1. Great Post!!! So sick of the rural local yokels, 80% of which are loyal MAGA sheep and none of which voted for Governor Evers, whining and griping about actions that level the playing field. They spend their whole lifes sucking at the government teat, getting free money to not work, to not plant crops, to not produce milk... and still hate the Gubmint' that they grift their very existence on.

    1. Thanks! It reiterates something I have said for years, which is that Republicans don't believe in less spending, they believe in REDIRECTING it to their donors and their communities. And they truly believe they're the only people that deserve the help.

    2. Hopefully this means you'll keep your filthy urban trash ass far, far away from our beautiful low-crime rural communities. We don't want you.

    3. The dirty secret - your communities aren't beautiful, because of bitter people like you. And that's why everyone under 50 with an ounce of game is leaving for communities like mine.

      The other dirty secret - you need our urban tax dollars a whole lot more than we will ever need you. And yet, it's only Democrats that want to give rural communities the resources, wages and infrastructure that give you a better chance of succeeding, and keeping that talent at home. And it's Dems that want to preserve rural lands for the great natural resources and beauty that they offer.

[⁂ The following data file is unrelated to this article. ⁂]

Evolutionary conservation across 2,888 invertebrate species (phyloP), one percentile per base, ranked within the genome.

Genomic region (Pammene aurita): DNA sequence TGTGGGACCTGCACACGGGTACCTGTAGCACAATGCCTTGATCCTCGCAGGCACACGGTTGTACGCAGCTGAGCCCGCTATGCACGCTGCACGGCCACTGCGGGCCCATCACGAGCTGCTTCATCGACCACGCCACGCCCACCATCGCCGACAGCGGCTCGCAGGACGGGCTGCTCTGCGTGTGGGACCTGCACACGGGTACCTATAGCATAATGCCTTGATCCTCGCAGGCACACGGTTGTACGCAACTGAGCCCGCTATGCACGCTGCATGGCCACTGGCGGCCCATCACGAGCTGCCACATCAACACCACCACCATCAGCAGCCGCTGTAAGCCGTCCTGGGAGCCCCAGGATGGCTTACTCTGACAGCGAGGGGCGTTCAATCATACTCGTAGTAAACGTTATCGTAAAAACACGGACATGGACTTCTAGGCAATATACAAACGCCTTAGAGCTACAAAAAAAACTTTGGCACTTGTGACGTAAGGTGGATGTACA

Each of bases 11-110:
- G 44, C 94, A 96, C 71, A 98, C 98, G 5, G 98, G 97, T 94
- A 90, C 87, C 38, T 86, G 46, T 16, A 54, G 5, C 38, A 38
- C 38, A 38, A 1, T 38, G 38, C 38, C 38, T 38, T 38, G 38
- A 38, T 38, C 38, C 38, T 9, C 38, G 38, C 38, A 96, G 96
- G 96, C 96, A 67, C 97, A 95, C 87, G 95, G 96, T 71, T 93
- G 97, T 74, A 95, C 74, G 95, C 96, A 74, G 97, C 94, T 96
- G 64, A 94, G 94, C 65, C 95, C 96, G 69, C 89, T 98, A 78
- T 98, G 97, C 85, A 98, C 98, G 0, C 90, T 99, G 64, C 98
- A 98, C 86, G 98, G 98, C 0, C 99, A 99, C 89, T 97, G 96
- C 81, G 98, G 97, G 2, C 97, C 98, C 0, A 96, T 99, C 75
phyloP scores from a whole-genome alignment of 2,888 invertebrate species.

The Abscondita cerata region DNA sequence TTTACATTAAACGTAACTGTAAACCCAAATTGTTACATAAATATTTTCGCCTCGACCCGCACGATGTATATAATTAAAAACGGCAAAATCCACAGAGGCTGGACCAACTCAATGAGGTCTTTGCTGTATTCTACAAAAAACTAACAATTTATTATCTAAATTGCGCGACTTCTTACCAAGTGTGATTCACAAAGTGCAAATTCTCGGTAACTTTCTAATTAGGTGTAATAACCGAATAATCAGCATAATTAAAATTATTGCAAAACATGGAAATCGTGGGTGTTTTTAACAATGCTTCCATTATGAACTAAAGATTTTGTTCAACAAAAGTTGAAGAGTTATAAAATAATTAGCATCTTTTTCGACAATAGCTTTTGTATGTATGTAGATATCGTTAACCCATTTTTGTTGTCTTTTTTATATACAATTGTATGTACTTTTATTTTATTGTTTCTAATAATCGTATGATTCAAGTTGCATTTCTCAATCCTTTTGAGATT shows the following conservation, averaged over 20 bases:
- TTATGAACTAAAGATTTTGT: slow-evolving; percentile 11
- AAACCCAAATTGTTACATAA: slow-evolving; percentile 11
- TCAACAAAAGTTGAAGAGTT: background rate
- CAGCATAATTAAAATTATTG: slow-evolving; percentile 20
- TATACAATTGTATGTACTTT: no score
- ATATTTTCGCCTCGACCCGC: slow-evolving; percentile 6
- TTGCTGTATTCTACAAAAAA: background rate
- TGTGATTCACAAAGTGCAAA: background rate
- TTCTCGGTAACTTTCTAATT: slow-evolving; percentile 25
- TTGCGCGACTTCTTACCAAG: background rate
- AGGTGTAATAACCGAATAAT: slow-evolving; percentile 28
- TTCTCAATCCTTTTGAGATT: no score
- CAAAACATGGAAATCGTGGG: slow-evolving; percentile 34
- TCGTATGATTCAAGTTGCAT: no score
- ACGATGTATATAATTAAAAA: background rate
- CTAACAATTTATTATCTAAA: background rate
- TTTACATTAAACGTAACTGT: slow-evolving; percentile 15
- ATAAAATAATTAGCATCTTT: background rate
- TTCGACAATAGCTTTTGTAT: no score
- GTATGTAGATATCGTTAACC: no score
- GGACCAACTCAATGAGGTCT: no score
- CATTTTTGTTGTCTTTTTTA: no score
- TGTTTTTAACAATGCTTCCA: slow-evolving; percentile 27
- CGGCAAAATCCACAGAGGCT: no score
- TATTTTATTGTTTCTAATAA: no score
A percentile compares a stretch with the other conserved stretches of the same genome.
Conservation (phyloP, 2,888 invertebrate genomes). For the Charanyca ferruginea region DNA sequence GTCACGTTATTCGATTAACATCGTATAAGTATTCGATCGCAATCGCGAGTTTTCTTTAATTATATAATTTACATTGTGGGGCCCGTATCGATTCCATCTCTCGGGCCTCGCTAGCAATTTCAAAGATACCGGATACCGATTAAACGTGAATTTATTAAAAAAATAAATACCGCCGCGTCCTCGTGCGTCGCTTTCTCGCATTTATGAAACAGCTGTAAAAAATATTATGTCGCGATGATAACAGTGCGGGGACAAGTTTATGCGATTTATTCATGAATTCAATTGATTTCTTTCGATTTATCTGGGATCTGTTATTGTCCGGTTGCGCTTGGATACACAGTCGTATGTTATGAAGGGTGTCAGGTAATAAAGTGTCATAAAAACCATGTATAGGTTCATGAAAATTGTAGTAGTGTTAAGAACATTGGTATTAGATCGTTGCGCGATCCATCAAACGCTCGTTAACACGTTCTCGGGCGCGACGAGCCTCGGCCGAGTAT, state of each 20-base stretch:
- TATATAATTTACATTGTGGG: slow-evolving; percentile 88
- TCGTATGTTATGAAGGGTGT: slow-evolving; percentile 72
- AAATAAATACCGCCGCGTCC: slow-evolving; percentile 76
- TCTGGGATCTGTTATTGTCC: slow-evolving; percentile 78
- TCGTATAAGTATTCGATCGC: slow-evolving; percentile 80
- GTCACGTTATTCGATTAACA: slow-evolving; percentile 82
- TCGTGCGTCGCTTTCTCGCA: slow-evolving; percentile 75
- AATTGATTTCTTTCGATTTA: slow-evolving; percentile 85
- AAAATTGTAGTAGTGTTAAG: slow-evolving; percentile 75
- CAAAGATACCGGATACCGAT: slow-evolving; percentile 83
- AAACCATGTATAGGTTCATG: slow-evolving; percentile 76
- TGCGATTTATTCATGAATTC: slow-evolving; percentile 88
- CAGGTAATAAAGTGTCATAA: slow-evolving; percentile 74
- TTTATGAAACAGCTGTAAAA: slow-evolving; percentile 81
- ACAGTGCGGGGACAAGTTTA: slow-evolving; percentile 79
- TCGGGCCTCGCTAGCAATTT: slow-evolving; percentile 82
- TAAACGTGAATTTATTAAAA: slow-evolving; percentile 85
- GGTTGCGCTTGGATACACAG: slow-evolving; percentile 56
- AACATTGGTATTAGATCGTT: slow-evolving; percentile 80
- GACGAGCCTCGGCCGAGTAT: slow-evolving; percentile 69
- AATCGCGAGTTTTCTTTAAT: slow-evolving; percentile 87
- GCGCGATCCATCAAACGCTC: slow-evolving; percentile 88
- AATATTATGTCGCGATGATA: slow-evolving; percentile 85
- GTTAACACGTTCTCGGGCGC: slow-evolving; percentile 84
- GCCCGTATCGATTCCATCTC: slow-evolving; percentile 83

But keep voting GOP on resentment and cultural BS. It's worked out soooo well for you the last 20 years. Or join with other rural parts of blue Midwest states like Michigan and Minnesota, and see how far you get with that.

  2. Republicans like Cory (J.R. Ewing) Tomczyk don’t deal in facts and reality, only emotions. As in, whatever riles up the rage, fear, and resentment of their base. The most absurd example of this, though, was not this particular issue but rather Tom Tiffany and Scott Fitzgerald being outraged at the “immoral” Madison Naked Bike Ride. An event that I’ll admit I wasn’t even aware of until they complained about it. But that’s the whole point, isn’t it? To draw attention to a non-issue to get themselves some publicity. (Well that, and to take potshots at Democrats and everyone who isn’t a repressed, uber-religious bigot.)

    Minnesconsin Tom

    1. Correct. Anything to avoid talking about issues that actually matter. Because Republicans have no answers for anything connected to the real world, with trickle down and austerity being known as a complete failure at this point.

  3. National news media (NY Times) and others are reporting on this GQP POS slur during a heated 2021 Wausau meeting. Several witnesses reported that Tomczyk called the boy a "fag" when the boy testified at the meeting. The reason why this story is popping today is that Tomczyk is suing the local newspaper that reported the story, the Wausau Pilot & Review out of existence. Tomczyk admitted that he regularly calls people fags or faggots, but he is pissed that the local newspaper reports that he does that. Looks like the Gannett controlled media here in Wisconsin is going to ignore a story that is breaking nationally. Surprise!! Surprise!!! Just another product of the extreme Republican gerrymandering that guarantees this POS a seat for life!